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9 Lee mas

Configurations of Peruvian Female Migration  in Iquique, Chile, in the 21st Century

Configurations of Peruvian Female Migration in Iquique, Chile, in the 21st Century

tination stand out. Thus, for example, Tapia and Ramos (2013) have stud- ied the role of religious services such as the Chilean Catholic Migration Institute as an institution of reception and support in the labor insertion of Peruvian and Bolivian women in Iquique. The networks formed between individuals and institutions constitute a channel of access to resources in material, labor or information terms. They also influence the structuring, growth and composition of the community in Chile (Tapia and Ramos, 2013: 248). The fact that Tarapacá is near to the south of Peru allows Peru- vian migrant women some flexibility in generating strategies for the social reproduction of their families (and their own migrant experience) through the circularity of their migration. The constant return to the country of origin remains a plausible option depending on the degree of success of the migratory project. The need for this flexibility is reflected in labor deci- sions. Migrant workers tend to accept precarious jobs, or those articulated
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40 Lee mas

The fertility of Latin American and Caribbean women in Spain: adaptation, maintenance or interruption?

The fertility of Latin American and Caribbean women in Spain: adaptation, maintenance or interruption?

Secondly, the findings reveal a significant interaction between fertility and migration also regarding the effect of the time of arrival. The fertili- ty of Latin American migrants drops at the time of migration and during the first years of residence in Spain, which is consistent with hypothesis 1. There is a subsequent recovery in fertility. The diverging reproductive behaviour of the different age cohorts upon arrival reveals the influence of the interruption effect and recovery on the reproductive calendar, especia- lly among those migrants that arrived in the middle of their reproductive cycle. The extent of these tendencies depends on the region of origin and age upon arrival. This hiatus in the reproductive process and in starting a family within the lifecycle due to migration is consistent with prior results both for the sum of migrants in Spain (Devolder & Bueno, 2011; del Rey & Grande, 2017) and, for example, for migrant women in Sweden (Ander- son, 2004), or for Hispanic migrants in the US (Parrado, 2011).
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Deportation of Central American women victims of trafficking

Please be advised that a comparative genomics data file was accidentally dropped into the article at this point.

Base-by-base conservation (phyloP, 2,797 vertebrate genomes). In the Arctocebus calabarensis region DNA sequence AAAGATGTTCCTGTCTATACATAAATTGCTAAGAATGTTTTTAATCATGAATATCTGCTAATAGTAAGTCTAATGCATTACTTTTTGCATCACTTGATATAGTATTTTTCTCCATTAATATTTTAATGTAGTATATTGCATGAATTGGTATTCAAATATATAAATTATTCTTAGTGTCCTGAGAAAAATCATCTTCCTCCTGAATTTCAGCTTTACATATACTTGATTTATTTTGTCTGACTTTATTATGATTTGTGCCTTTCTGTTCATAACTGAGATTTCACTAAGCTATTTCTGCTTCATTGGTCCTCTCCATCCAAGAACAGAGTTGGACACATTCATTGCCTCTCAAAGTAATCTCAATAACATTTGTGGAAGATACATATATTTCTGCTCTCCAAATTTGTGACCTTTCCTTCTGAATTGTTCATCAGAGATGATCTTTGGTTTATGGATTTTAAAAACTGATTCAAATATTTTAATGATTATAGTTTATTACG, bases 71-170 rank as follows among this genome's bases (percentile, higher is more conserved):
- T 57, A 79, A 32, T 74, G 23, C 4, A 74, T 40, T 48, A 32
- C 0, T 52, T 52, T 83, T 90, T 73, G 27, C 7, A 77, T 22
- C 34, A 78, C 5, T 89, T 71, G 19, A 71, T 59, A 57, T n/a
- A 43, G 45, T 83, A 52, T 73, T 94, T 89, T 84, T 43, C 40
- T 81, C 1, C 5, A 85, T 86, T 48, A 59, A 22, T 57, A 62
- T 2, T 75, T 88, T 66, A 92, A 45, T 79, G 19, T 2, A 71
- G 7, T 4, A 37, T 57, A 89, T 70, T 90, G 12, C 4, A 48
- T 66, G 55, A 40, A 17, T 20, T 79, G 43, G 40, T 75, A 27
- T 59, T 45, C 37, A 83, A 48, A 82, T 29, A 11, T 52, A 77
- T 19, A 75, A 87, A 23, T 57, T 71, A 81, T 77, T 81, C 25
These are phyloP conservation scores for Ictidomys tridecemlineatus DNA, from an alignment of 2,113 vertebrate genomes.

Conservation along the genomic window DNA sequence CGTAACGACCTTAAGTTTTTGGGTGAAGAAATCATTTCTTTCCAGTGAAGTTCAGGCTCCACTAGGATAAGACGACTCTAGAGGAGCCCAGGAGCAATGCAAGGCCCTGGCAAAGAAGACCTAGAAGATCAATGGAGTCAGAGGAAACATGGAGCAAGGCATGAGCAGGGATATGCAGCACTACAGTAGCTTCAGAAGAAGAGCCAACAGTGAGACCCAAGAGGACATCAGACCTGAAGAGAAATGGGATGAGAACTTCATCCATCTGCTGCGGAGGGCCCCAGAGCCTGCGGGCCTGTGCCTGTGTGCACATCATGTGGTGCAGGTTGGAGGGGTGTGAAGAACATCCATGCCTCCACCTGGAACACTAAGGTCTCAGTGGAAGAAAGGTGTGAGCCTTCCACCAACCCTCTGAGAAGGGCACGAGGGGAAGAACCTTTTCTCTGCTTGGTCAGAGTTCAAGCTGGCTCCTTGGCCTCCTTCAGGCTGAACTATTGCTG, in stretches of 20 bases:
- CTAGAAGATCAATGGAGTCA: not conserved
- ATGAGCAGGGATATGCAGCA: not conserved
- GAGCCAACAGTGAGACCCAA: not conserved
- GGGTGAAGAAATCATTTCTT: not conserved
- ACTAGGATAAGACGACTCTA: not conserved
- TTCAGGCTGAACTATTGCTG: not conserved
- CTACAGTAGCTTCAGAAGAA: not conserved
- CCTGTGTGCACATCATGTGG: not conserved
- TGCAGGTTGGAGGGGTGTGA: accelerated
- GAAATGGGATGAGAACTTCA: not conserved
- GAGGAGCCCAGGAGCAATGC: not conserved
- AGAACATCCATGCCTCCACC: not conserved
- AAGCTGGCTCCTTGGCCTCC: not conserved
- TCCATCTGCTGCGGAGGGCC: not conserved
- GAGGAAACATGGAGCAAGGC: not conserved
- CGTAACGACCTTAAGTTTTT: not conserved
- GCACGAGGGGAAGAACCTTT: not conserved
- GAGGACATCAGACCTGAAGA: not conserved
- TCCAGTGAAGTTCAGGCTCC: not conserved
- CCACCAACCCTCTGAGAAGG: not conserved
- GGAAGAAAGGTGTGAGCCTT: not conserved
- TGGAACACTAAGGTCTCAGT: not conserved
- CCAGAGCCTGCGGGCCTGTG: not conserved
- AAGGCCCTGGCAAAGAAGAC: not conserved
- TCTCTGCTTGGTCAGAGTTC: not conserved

Deportation of Central American women victims of trafficking

In view of reinforcing the anonymity of the stories told by the respondents no data that allowed the identification of the places where they work nor their bosses was gathered. Many of the respondents did not have a nega- tive opinion of their bosses; however, they did complain about the short number of days off and long working hours. Three women were retained against their will under coercion, intimidation or physical violence. Their bosses, which in at least one case, were related with international criminal organizations involved in drug trafficking, forced them to take drugs in order to break them and kept them locked. However, the in most of the stories the bosses were described as businessmen, who occasionally were investigated by the police out of suspicion of hiring underage girls, drugs, scandals proper to this immoral activity, etc., but the respondents did not relate them to criminal groups. Moreover, their economic solvency gave them certain status and respectability. These bosses did not make them take drugs, nor kept them in captivity against their will. Albeit, they did not let the women look for a job at difference places and nagged them to serve a large number of clients. The establishments that people with less resources attended only hired undocumented migrant women. On the contrary, the most luxurious establishments, attended by clients with higher incomes, generally bosses hired both native and undocumented migrant women.
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23 Lee mas

Promoting Gender Equality through the Visibility of Women: The Empowering Women Project

Promoting Gender Equality through the Visibility of Women: The Empowering Women Project

Other manifestations of sexism are no that visible, but they still avoid gender equality to be achieved. Some of these more discrete, but still harmful, sexist issues are the undervaluation of women’s role, sexual objectivization, gender pay gap, gender stereotypes and roles, sexist language, etc. This situation calls for action at any level of society, and education is not an exception in this respect. In order to achieve real equality of opportunities between women and man, a process of re-education is necessary, since people have been educated in a patriarchal society which ideals or behaviors with sexisms ingrained. Regarding the new generations different standards and ideals should be incorporated, so that students become aware and reject gender discrimination from a very early age. Here is were coeducation comes into question as it is the best option to fight and to avoid gender discrimination (Rosàs 2001; Subirats 2010a, 2010b; Suberviola 2012; Fernández González & González 2015; Venegas & Heras 2016).